Ameobas R Us

Trip Start May 07, 2003
Trip End Sep 05, 2005

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Flag of El Salvador  ,
Thursday, September 18, 2003

Finally left my *beloved* Tegus a couple of weekends ago and had the usual bus journey with screaming kids, puking adults and churning stomach. Arrived in the capital of El Salvador, San Salvador, safe and sound however. Checked into my homestay and went to ma bed, I was unable to stay in said sleeping apparatus for more than ten minutes however as it seemed my ass desired to be planted to the toilet. It became the longest night of my life. After waking up the half deaf 93 year old granny of the house with the constant explosions and reverberations echoing around the toilet bowl and the rest of the house, I decided it best to go and see the doc. After intensive examinations he told me I had an AMEOBA!!
"Oh" I exclaimed "can I keep it for a pet". "NO!" he bellowed, "weŽll have to exterminate the wee bastard or you'll lose your bowels!" And with that he charged me 40 bucks and sent me on my way with a shed load of drugs and some bog roll for a quick visit to the sh1tter on the way out!

Got much better the next day (the drugs DO work!), and I headed for my next volunteer placement in Santa Ana, a large city in the north. So I've spent the last two weeks teaching English every morning in "Maria Gorreti's Catholic School for Girls" (do u think the pope would approve!?). I've got 4 classes every morning teaching girls from 6 to 16 years old, 9 grades a week. Some damn hard graft ah`ll tell ye! I was ABSOLUTELY SHITTING MYSELF when I first started, but this week I've really got into it and am doing fine, having loads of fun and kinda teachin' them some English (Ahm nae sure if they kin git roon that Sco'ish accent rie enuf!). Think I might've become quite popular, especially seeing as I'm the first male teacher they've ever had! The girls even invited me to be part of their independance day march on Monday. Every kid and teacher from every school in the city (10,000 or so) takes part in a huge march across the city every year. And then there's lil 'ol me tramping along like the biggest spare prick next to them! To say I stood out like a sore thumb is the understatement of the century!! Yeah, that's another thing, there's no other westerners here whatsoever, so constant staring is also something I have become accustomed to! They're all very friendly though and often stop you on the street to ask you how yer doin - "aayee amigo! ?como estas?"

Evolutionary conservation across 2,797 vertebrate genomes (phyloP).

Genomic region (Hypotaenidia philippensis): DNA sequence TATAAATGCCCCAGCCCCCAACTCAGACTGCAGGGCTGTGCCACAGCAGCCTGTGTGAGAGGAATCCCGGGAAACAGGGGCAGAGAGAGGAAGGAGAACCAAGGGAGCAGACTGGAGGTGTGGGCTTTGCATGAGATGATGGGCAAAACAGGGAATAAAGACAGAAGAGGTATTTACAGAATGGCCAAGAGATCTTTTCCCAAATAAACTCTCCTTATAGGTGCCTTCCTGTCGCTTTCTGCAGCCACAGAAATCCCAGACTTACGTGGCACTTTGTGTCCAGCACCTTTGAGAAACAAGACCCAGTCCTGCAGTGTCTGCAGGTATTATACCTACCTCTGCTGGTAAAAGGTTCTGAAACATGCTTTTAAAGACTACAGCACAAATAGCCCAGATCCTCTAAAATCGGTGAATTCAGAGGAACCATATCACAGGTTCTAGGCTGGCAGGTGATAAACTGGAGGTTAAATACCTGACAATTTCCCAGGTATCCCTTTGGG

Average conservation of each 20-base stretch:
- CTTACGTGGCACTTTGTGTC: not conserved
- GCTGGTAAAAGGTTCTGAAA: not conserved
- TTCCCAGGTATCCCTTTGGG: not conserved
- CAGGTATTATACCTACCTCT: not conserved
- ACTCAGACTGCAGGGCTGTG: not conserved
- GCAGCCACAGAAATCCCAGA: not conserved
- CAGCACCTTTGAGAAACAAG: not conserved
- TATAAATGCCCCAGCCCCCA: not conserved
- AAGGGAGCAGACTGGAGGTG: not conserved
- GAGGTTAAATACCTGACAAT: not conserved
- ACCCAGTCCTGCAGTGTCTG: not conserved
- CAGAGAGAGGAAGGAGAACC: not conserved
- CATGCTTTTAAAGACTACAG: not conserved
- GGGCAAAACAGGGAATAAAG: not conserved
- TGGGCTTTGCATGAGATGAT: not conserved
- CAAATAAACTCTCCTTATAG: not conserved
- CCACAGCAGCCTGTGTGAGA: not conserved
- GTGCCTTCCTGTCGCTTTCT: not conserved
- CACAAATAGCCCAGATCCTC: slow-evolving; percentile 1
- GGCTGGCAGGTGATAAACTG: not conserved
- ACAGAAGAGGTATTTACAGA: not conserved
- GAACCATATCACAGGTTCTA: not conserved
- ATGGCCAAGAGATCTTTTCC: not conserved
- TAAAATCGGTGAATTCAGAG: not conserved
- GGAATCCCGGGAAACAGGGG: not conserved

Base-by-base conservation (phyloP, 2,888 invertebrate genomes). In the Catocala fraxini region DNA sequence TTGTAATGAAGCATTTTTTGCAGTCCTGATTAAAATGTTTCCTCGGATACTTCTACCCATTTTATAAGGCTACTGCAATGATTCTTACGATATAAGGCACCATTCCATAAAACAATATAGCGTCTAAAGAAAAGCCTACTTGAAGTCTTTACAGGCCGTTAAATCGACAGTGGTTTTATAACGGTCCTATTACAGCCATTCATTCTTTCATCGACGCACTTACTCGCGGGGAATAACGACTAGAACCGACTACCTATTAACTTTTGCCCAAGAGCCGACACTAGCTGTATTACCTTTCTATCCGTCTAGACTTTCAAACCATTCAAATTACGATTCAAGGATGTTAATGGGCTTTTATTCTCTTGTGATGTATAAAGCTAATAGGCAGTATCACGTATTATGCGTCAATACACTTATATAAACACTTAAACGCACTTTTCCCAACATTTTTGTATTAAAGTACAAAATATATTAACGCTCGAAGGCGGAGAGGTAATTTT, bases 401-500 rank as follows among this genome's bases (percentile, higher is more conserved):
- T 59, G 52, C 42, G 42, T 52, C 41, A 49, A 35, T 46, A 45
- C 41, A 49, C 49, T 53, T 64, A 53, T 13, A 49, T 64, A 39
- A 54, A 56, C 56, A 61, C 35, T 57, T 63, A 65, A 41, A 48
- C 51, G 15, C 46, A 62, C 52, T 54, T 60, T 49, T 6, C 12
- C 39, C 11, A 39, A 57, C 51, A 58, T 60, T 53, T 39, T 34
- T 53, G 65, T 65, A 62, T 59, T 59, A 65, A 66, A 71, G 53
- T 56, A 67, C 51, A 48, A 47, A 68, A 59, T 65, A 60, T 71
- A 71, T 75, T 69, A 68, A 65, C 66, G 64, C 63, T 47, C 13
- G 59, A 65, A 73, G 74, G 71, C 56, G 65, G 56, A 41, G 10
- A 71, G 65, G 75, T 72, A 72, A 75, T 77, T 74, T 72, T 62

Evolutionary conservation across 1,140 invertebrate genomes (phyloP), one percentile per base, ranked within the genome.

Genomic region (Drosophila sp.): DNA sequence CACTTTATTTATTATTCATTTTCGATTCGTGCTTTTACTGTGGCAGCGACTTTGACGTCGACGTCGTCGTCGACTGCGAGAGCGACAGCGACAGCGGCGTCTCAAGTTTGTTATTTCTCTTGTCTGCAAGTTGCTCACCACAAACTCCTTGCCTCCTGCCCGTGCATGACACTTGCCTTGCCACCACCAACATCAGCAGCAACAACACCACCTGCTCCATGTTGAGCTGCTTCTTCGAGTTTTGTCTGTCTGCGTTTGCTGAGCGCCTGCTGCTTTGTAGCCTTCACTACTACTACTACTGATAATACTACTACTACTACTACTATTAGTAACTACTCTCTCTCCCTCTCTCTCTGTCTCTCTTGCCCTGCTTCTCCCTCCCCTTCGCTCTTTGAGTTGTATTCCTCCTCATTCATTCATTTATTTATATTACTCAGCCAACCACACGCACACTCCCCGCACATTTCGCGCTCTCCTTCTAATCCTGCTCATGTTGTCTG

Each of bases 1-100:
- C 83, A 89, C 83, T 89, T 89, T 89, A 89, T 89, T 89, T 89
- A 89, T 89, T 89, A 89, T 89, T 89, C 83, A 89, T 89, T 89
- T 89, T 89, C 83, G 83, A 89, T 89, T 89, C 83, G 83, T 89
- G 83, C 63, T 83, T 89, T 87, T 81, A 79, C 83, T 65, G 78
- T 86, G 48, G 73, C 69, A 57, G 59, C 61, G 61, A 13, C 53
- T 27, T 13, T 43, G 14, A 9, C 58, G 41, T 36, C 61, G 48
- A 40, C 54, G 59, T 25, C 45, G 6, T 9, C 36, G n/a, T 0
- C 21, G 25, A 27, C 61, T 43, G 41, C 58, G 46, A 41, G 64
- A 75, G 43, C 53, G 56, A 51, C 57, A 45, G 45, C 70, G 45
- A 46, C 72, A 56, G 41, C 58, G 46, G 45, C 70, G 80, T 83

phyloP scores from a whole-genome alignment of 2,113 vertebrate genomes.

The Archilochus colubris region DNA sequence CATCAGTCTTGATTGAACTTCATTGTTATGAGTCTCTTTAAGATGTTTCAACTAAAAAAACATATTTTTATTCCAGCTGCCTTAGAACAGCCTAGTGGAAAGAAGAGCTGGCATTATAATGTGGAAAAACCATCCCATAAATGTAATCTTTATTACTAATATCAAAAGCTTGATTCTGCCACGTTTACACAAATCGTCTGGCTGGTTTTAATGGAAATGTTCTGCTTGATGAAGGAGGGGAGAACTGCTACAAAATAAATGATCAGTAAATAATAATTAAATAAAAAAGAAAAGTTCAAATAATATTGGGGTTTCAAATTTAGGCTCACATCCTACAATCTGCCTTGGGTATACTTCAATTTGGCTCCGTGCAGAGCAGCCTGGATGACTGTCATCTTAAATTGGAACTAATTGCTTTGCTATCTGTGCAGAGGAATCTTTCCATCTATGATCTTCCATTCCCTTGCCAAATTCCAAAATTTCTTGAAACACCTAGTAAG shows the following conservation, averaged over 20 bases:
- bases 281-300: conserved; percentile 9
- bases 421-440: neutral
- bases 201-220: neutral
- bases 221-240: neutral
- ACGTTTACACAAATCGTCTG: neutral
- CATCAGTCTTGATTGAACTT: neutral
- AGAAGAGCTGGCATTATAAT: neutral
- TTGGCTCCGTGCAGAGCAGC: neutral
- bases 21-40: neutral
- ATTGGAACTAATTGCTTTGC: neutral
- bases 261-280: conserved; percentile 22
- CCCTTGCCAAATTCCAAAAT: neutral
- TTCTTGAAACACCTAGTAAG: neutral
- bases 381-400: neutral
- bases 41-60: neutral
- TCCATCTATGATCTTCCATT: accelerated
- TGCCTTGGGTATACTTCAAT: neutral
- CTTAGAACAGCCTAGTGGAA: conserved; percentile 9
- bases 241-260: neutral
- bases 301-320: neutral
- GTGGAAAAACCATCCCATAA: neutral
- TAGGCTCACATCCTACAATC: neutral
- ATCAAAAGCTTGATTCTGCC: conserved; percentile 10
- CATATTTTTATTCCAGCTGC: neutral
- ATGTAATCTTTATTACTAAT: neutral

Every afternoon, I work at a different school "Angeles Delcalsos" (Barefoot Angels). This is a school for delinquents, problem kids and some of the less fortunate souls of the city. Some of them are orphans or street kids, many of them have been on drugs, in gangs or into prostitution. One kid was shot dead in the back of the head in the street last month for trying to leave a gang he was in. Another one was a crack addict at the age of 5, and we're pretty sure some of the girls are being sexually abused. One incident even happened at the school, when we were there. We try to teach them English and IŽve been showing them how to use the clapped out computers but mainly we just play around with them, as there's no way to control the wee tearaways! They love footie, rounders and generally being thrown about the place having fun. They're all just innocent young lives, that were born into the wrong place when it comes down to it.

I'm liking El Salvador very much, it's a beautiful wild country, covered in towering volcanoes and surrounded by wild beaches, some of the best surfing in the world - loads to do at the weekends. And as I said before, we seem to be the only westerners here, so "tourist spots" are never busy. The families and local folk working on the projects have to be the warmest, most welcoming people since Mexico. And the kids at the schools... it will be hard not to get attached to some of them I feel. It's hard to beleive that this country suffered over ten years of brutal civil war

Hurricane Mitch

then the biggest earth quake in it's history, 100,000's lives lost, all in the last ten years or so; yet still it seems better off than it's neighbours.

I also have become a fan of the local footie team "FAS", the current champions of El Salvador (13 times), whose stadium is 2 mins up the road from ma hoose. Every game, much like an Old Firm match, with bottles getting thrown at the ref, red cards galore, a few goals, plus various firebombs and rockets getting set off from the crowd!
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